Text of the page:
there is nothing in the description of the '859 patent that any witness said would establish a basis for sound prediction that all members of that class would have utility. In brief, the state of the art was at the empirical stage where compounds would have to be assessed individually. There was no consensus in the state of the art at the time that there was a basis for drawing conclusions as to a class.
The Court thus concluded that the utility of the entire class of 1.2 million compounds of claim 14 has not been demonstrated or soundly predicted as of Canadian filing date of the ‘897 patent, and therefore the allegation of lack of utility was found to be justified.
With respect to the ‘937 patent, the Court held that in view of the testing of the claimed compound before the Canadian filing date, which found it to be useful for the stated purpose, the allegation of lack of utility is not justified.
In assessing the sufficiency of disclosures of the two patents at issue, the Court first established the relevant date for considering the sufficiency, which was main point of contention between the Parties, as the patents were filed under “Old” Act. Teva’s position was that the date of consideration should be “the filing date”, whereas Novartis asserts that it should be “the date of publication”, which in the present case is the date when the patents were granted. The difference in the two dates is about 9 years.
The Court specifically stated that “most appropriate date for consideration of sufficiency of a Canadian patent is the “date of publication”, which for an “Old” Act patent is the date of issuance and for a “New” Act patent “the date of publication”. Although I understand the rational of the Court, I can’t help but think of the “Old” Act case that I am aware that was pending for over 25 years. Significant advancement in a field can occur during the pendency of an “Old” Act case. Specifications which would have originally have been found to be insufficient could presumably be found to be sufficient because of significant advancement in a particular field.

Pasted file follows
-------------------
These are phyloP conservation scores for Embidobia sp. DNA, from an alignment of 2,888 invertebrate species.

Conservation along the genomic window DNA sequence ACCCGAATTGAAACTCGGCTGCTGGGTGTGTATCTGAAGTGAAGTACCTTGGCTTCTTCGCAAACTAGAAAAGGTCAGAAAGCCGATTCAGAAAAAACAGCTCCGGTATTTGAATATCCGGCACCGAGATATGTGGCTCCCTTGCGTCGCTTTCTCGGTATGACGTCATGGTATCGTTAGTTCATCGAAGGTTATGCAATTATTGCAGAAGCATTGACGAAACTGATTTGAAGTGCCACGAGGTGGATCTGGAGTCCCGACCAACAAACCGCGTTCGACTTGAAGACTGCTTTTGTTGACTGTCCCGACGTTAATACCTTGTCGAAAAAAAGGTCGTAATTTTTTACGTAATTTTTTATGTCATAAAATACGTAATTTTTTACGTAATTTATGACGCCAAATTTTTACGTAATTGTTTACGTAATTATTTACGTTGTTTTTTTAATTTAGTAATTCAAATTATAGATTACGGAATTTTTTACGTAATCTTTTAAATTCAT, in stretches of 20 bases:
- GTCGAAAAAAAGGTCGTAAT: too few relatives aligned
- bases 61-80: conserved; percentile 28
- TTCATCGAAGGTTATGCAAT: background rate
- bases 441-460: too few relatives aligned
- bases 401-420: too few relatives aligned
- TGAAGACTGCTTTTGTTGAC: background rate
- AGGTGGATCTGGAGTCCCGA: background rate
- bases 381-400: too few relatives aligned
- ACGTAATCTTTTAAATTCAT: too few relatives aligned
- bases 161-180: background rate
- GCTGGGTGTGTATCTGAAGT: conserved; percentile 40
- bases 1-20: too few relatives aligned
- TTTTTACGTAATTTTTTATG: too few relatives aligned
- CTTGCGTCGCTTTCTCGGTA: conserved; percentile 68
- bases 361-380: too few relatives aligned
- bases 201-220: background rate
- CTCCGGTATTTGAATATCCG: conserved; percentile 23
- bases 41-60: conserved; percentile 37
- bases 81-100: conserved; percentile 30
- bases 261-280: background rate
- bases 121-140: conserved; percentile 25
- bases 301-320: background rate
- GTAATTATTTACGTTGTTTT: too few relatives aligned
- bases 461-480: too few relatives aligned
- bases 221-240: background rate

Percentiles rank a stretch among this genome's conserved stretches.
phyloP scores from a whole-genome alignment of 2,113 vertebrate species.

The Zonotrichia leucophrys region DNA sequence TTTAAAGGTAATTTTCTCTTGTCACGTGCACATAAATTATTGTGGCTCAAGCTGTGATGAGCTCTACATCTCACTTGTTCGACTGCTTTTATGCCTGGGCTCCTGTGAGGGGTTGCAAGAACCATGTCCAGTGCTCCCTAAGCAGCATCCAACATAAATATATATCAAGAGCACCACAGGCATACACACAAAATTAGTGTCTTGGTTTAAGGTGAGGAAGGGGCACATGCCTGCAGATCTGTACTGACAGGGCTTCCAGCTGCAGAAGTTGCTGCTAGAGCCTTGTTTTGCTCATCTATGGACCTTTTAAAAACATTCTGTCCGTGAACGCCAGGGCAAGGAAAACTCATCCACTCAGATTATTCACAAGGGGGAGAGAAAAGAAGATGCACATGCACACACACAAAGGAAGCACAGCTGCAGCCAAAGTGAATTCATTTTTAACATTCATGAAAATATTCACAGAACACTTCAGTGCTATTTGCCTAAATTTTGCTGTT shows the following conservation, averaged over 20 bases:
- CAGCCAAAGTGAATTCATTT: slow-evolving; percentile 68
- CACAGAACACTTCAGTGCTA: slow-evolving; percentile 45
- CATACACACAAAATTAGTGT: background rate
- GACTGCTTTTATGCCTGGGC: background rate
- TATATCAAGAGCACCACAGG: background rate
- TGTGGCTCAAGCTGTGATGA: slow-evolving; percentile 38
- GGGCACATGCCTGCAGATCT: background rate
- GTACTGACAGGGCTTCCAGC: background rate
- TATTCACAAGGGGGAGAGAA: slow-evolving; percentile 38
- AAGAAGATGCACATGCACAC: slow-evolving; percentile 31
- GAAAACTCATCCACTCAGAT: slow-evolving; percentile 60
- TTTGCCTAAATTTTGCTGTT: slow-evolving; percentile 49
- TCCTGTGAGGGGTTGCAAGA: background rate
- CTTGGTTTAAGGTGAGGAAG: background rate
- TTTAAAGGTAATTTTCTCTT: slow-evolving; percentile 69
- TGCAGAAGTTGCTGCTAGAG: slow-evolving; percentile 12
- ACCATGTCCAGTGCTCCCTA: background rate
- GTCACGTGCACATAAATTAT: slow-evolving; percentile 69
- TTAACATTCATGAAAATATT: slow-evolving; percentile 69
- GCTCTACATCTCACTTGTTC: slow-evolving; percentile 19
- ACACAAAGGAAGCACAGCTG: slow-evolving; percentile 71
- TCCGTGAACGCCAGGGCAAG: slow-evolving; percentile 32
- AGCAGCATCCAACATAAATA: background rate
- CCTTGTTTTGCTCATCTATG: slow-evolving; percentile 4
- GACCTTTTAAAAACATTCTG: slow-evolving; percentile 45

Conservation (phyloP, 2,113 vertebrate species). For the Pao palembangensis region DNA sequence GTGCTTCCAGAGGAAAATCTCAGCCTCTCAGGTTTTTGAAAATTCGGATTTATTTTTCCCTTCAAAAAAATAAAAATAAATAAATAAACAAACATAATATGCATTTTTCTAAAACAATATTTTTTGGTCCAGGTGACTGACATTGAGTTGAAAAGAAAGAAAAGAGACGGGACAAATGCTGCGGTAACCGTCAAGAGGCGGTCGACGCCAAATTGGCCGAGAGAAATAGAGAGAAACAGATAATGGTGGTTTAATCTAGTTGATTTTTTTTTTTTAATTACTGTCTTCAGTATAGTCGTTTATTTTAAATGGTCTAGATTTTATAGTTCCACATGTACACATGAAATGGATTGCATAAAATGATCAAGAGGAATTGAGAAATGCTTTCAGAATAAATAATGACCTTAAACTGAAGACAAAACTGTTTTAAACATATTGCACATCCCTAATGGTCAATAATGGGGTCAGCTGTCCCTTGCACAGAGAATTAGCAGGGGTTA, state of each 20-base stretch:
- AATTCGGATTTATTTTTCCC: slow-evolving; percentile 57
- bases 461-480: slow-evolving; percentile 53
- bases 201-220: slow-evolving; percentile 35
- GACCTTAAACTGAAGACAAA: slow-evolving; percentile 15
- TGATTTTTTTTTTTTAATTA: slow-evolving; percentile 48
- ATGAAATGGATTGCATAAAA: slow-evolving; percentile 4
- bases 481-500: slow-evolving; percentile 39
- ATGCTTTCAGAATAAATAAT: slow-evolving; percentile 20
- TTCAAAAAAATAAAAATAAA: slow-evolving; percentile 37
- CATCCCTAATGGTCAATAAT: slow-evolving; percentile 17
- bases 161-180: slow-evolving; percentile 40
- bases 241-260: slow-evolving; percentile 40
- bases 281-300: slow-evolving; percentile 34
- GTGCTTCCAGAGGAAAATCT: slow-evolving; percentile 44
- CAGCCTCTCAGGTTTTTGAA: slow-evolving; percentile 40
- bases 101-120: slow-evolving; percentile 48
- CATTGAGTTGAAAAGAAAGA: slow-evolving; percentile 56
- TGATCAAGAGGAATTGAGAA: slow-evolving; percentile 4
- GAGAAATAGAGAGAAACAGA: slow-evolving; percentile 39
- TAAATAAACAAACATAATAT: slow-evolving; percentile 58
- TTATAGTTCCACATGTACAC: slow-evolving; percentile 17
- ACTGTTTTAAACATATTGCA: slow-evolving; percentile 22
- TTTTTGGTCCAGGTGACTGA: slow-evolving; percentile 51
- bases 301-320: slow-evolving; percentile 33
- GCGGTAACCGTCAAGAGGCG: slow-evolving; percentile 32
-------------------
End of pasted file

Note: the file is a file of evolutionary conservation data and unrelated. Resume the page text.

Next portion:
As laid out previously in Consolboard and Pioneer Hi-Bred and in Supreme Court case relating to Viagra, the Court affirmed that for disclosure to be sufficient, “it must enable a person skilled in the art, having only the disclosure, to put the invention into practice”.
The Court held that for the same reasons as discussed with respect to utility, claim 14 of the ‘895 patent is insufficient, and did not pursue this question further.
With respect to the ‘937 patent, the Court held that the requirements of “sufficiency of patent disclosure” are met at the date of issuance of the patent.
Although the description of the ‘937 patent described a number of compounds as being preferred, most preferred, and made a statement at page 7 that the invention relates specifically to some 32 compounds found in the Examples, zoledronate being one of them, but not specifically mentioned in this description, the Court distinguished this case from the Supreme Court’s recent decision relating to Viagra, as the claims of this patent were specific to zoledronate only.
The Court also noted that the application for the ‘937 patent, as originally filed (at its priority date), contained claims to many compounds, including genus claims and claims to specific compounds, including, but not restricted to zoledronate. Zoledronate was made and tested between the priority date and the filing date of the application, and the data in the patent was found to be different than that of the priority document.
The Court held that if the sufficiency was assessed at the filing date of the application for the ‘937 patent, the Court would have found that the application was no different than that considered by the Supreme Court in recent Viagra Case, and thus invalid for lack of sufficient disclosure.
Link to Decision:
By Poonam Tauh